23rd October 2015
Mario Draghi, the president of the European Central Bank has stunned markets by signalling that he may boost quantitative easing and cut record low interest rates as the embattled Eurozone copes with falls in global growth.
The value of the euro dropped sharply on foreign exchanges, as the ECB said it had discussed expanding its €1.1tn (£795bn) bond-buying programme and cutting the rate on reserves held at the central bank.
Draghi said: “While euro area domestic demand remains resilient, concerns over growth prospects in emerging markets and possible repercussions for the economy from developments in financial and commodity markets continue to signal downside risks to the outlook for growth and inflation.”
We bring you a round up the expert opinion below
Draghi’s force of personality may be winning case for more QE
Russell Investments Head of Currency and Fixed Income Strategy, Van Luu
“Draghi surprised markets yesterday with the prospect of adjusting the central bank’s quantitative easing programme in size, composition and duration at its December meeting. It is a clear indication that Draghi’s force of personality has convinced the more reluctant members of the governing council to do away with their concerns and reload the bazooka.
“In essence, the ECB president fired the starting shot for the theme of policy divergence between the US and the euro zone to reassert itself in the currency markets. We don’t want to stand in the way of that and reduce our position on the euro from positive to neutral on the prospect of more and/or longer quantitative easing as early as December.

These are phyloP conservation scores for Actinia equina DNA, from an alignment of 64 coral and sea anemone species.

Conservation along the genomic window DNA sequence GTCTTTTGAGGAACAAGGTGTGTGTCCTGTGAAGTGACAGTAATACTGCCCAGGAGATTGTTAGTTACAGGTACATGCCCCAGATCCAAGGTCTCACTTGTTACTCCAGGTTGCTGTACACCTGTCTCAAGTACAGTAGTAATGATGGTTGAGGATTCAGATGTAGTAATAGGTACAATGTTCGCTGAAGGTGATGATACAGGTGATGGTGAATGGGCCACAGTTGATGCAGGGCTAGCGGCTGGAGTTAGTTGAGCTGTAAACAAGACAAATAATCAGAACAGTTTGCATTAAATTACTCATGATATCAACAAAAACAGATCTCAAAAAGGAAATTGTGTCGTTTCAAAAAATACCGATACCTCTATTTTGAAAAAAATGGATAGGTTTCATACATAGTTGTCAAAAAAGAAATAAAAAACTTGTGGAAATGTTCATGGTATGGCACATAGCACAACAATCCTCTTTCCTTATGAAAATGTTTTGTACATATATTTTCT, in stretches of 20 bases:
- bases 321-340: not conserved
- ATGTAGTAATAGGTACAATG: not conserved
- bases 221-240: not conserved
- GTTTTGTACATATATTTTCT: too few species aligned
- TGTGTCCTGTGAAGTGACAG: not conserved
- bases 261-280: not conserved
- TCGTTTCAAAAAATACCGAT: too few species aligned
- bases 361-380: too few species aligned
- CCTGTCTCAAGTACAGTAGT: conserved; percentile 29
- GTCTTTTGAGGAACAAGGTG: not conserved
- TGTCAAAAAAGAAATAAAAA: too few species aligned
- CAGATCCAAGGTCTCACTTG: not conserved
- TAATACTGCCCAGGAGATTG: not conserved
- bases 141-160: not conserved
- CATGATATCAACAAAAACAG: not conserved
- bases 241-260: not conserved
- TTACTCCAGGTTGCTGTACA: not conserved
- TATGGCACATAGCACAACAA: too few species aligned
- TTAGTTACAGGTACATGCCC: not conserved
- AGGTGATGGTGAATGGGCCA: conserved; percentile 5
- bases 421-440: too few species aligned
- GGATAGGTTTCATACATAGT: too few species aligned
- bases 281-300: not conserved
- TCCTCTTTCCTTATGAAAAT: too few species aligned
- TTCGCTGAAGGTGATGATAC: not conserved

“The risk is that while the ECB has made a rhetorical dovish shift it doesn’t follow up with concrete action in December. For example, it is conceivable that the staff projections in December will be more benign than currently expected and the need for further action diminishes as financial markets continue to stabilize. However, while we do acknowledge this risk, we think that the ECB has nearly committed itself to doing more quantitative easing. In our view, only a substantially weaker euro and/or a major positive surprise in incoming data will convince them to hold off.
Money presses to roll again as currency markets hit with a double expresso
David Lamb, head of dealing at the foreign exchange specialists FEXCO
“Mario Draghi’s extremely dovish comments hit the currency markets like a double espresso – jolting them out of the torpor with which they had greeted the ECB’s decision to hold interest rates.
“No decoding was required – this was an uncharacteristically clear statement of intent. The ECB is still deeply concerned about the threats to the Eurozone’s patchy recovery, and is planning to announce more QE before the end of the year.
“It’s not even a shift from ‘if’ to ‘when’, but ‘how much’. Such a strong signal that the European money presses will be set rolling again soon has sent the Euro slumping.
“The Greek crisis may be temporarily on hold, but there remain plenty of clouds on the Eurozone’s economic horizon – and with the prospect of more Euros flooding onto the market, the single currency is rapidly losing the gains it made in October.”
Preference for Portuguese and Slovenian debt as healing continues